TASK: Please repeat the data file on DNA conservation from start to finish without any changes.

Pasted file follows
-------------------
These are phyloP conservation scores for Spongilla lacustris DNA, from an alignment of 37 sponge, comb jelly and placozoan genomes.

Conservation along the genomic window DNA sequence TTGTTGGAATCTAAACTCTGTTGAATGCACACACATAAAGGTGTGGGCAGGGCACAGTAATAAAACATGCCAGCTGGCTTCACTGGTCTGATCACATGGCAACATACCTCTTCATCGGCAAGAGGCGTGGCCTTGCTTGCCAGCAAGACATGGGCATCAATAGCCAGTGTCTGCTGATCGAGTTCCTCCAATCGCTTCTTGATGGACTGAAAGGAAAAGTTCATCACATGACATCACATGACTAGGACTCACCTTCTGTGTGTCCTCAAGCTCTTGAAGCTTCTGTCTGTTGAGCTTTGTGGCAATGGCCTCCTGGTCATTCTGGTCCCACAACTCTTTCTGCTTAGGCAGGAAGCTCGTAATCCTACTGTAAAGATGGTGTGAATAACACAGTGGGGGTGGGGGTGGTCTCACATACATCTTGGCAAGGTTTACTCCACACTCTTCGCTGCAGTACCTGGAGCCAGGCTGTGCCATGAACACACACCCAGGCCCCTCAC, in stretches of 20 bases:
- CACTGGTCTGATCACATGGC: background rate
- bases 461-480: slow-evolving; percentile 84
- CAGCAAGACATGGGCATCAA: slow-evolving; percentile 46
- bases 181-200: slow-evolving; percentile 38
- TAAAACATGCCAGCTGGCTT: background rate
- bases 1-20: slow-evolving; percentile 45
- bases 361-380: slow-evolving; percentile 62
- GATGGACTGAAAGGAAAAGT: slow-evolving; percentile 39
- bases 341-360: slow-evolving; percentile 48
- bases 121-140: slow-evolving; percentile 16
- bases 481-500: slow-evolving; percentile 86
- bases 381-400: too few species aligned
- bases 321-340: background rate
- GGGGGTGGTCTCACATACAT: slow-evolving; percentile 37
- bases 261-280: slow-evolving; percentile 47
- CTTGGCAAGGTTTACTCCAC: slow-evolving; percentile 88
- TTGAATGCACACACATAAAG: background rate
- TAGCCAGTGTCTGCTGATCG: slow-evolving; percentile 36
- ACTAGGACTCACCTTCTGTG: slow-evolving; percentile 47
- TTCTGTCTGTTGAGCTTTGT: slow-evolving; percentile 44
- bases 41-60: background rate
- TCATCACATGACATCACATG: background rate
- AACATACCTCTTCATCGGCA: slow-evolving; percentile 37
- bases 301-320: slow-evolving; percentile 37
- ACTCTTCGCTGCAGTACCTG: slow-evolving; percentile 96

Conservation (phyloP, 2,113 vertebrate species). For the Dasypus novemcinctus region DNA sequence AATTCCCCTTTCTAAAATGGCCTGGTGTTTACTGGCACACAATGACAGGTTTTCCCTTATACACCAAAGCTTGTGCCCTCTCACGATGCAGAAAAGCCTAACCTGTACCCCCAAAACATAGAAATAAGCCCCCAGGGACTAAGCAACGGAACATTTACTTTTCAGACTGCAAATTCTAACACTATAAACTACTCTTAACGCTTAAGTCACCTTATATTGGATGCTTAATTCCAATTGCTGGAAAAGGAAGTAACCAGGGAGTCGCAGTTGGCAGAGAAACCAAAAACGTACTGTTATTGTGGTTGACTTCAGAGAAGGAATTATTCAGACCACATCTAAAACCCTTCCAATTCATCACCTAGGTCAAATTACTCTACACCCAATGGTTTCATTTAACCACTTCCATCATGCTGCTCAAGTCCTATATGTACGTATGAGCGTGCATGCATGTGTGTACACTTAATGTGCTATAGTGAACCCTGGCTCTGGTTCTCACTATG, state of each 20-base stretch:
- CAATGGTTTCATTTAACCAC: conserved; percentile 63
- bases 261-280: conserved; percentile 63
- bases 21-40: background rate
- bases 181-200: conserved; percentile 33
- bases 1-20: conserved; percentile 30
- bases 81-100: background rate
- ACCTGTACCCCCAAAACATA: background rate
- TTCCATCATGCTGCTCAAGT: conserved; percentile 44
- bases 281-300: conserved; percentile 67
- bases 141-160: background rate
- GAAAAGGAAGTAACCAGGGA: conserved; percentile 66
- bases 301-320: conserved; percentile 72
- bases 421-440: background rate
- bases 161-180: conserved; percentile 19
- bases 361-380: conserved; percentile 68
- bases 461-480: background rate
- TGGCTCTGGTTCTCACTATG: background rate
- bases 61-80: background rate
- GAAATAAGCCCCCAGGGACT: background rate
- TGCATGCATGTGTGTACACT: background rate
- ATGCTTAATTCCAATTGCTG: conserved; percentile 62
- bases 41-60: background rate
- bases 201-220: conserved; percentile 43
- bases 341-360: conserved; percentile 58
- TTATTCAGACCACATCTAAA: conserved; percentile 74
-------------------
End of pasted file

These are phyloP conservation scores for Spongilla lacustris DNA, from an alignment of 37 sponge, comb jelly and placozoan genomes.

Conservation along the genomic window DNA sequence TTGTTGGAATCTAAACTCTGTTGAATGCACACACATAAAGGTGTGGGCAGGGCACAGTAATAAAACATGCCAGCTGGCTTCACTGGTCTGATCACATGGCAACATACCTCTTCATCGGCAAGAGGCGTGGCCTTGCTTGCCAGCAAGACATGGGCATCAATAGCCAGTGTCTGCTGATCGAGTTCCTCCAATCGCTTCTTGATGGACTGAAAGGAAAAGTTCATCACATGACATCACATGACTAGGACTCACCTTCTGTGTGTCCTCAAGCTCTTGAAGCTTCTGTCTGTTGAGCTTTGTGGCAATGGCCTCCTGGTCATTCTGGTCCCACAACTCTTTCTGCTTAGGCAGGAAGCTCGTAATCCTACTGTAAAGATGGTGTGAATAACACAGTGGGGGTGGGGGTGGTCTCACATACATCTTGGCAAGGTTTACTCCACACTCTTCGCTGCAGTACCTGGAGCCAGGCTGTGCCATGAACACACACCCAGGCCCCTCAC, in stretches of 20 bases:
- CACTGGTCTGATCACATGGC: background rate
- bases 461-480: slow-evolving; percentile 84
- CAGCAAGACATGGGCATCAA: slow-evolving; percentile 46
- bases 181-200: slow-evolving; percentile 38
- TAAAACATGCCAGCTGGCTT: background rate
- bases 1-20: slow-evolving; percentile 45
- bases 361-380: slow-evolving; percentile 62
- GATGGACTGAAAGGAAAAGT: slow-evolving; percentile 39
- bases 341-360: slow-evolving; percentile 48
- bases 121-140: slow-evolving; percentile 16
- bases 481-500: slow-evolving; percentile 86
- bases 381-400: too few species aligned
- bases 321-340: background rate
- GGGGGTGGTCTCACATACAT: slow-evolving; percentile 37
- bases 261-280: slow-evolving; percentile 47
- CTTGGCAAGGTTTACTCCAC: slow-evolving; percentile 88
- TTGAATGCACACACATAAAG: background rate
- TAGCCAGTGTCTGCTGATCG: slow-evolving; percentile 36
- ACTAGGACTCACCTTCTGTG: slow-evolving; percentile 47
- TTCTGTCTGTTGAGCTTTGT: slow-evolving; percentile 44
- bases 41-60: background rate
- TCATCACATGACATCACATG: background rate
- AACATACCTCTTCATCGGCA: slow-evolving; percentile 37
- bases 301-320: slow-evolving; percentile 37
- ACTCTTCGCTGCAGTACCTG: slow-evolving; percentile 96

Conservation (phyloP, 2,113 vertebrate species). For the Dasypus novemcinctus region DNA sequence AATTCCCCTTTCTAAAATGGCCTGGTGTTTACTGGCACACAATGACAGGTTTTCCCTTATACACCAAAGCTTGTGCCCTCTCACGATGCAGAAAAGCCTAACCTGTACCCCCAAAACATAGAAATAAGCCCCCAGGGACTAAGCAACGGAACATTTACTTTTCAGACTGCAAATTCTAACACTATAAACTACTCTTAACGCTTAAGTCACCTTATATTGGATGCTTAATTCCAATTGCTGGAAAAGGAAGTAACCAGGGAGTCGCAGTTGGCAGAGAAACCAAAAACGTACTGTTATTGTGGTTGACTTCAGAGAAGGAATTATTCAGACCACATCTAAAACCCTTCCAATTCATCACCTAGGTCAAATTACTCTACACCCAATGGTTTCATTTAACCACTTCCATCATGCTGCTCAAGTCCTATATGTACGTATGAGCGTGCATGCATGTGTGTACACTTAATGTGCTATAGTGAACCCTGGCTCTGGTTCTCACTATG, state of each 20-base stretch:
- CAATGGTTTCATTTAACCAC: conserved; percentile 63
- bases 261-280: conserved; percentile 63
- bases 21-40: background rate
- bases 181-200: conserved; percentile 33
- bases 1-20: conserved; percentile 30
- bases 81-100: background rate
- ACCTGTACCCCCAAAACATA: background rate
- TTCCATCATGCTGCTCAAGT: conserved; percentile 44
- bases 281-300: conserved; percentile 67
- bases 141-160: background rate
- GAAAAGGAAGTAACCAGGGA: conserved; percentile 66
- bases 301-320: conserved; percentile 72
- bases 421-440: background rate
- bases 161-180: conserved; percentile 19
- bases 361-380: conserved; percentile 68
- bases 461-480: background rate
- TGGCTCTGGTTCTCACTATG: background rate
- bases 61-80: background rate
- GAAATAAGCCCCCAGGGACT: background rate
- TGCATGCATGTGTGTACACT: background rate
- ATGCTTAATTCCAATTGCTG: conserved; percentile 62
- bases 41-60: background rate
- bases 201-220: conserved; percentile 43
- bases 341-360: conserved; percentile 58
- TTATTCAGACCACATCTAAA: conserved; percentile 74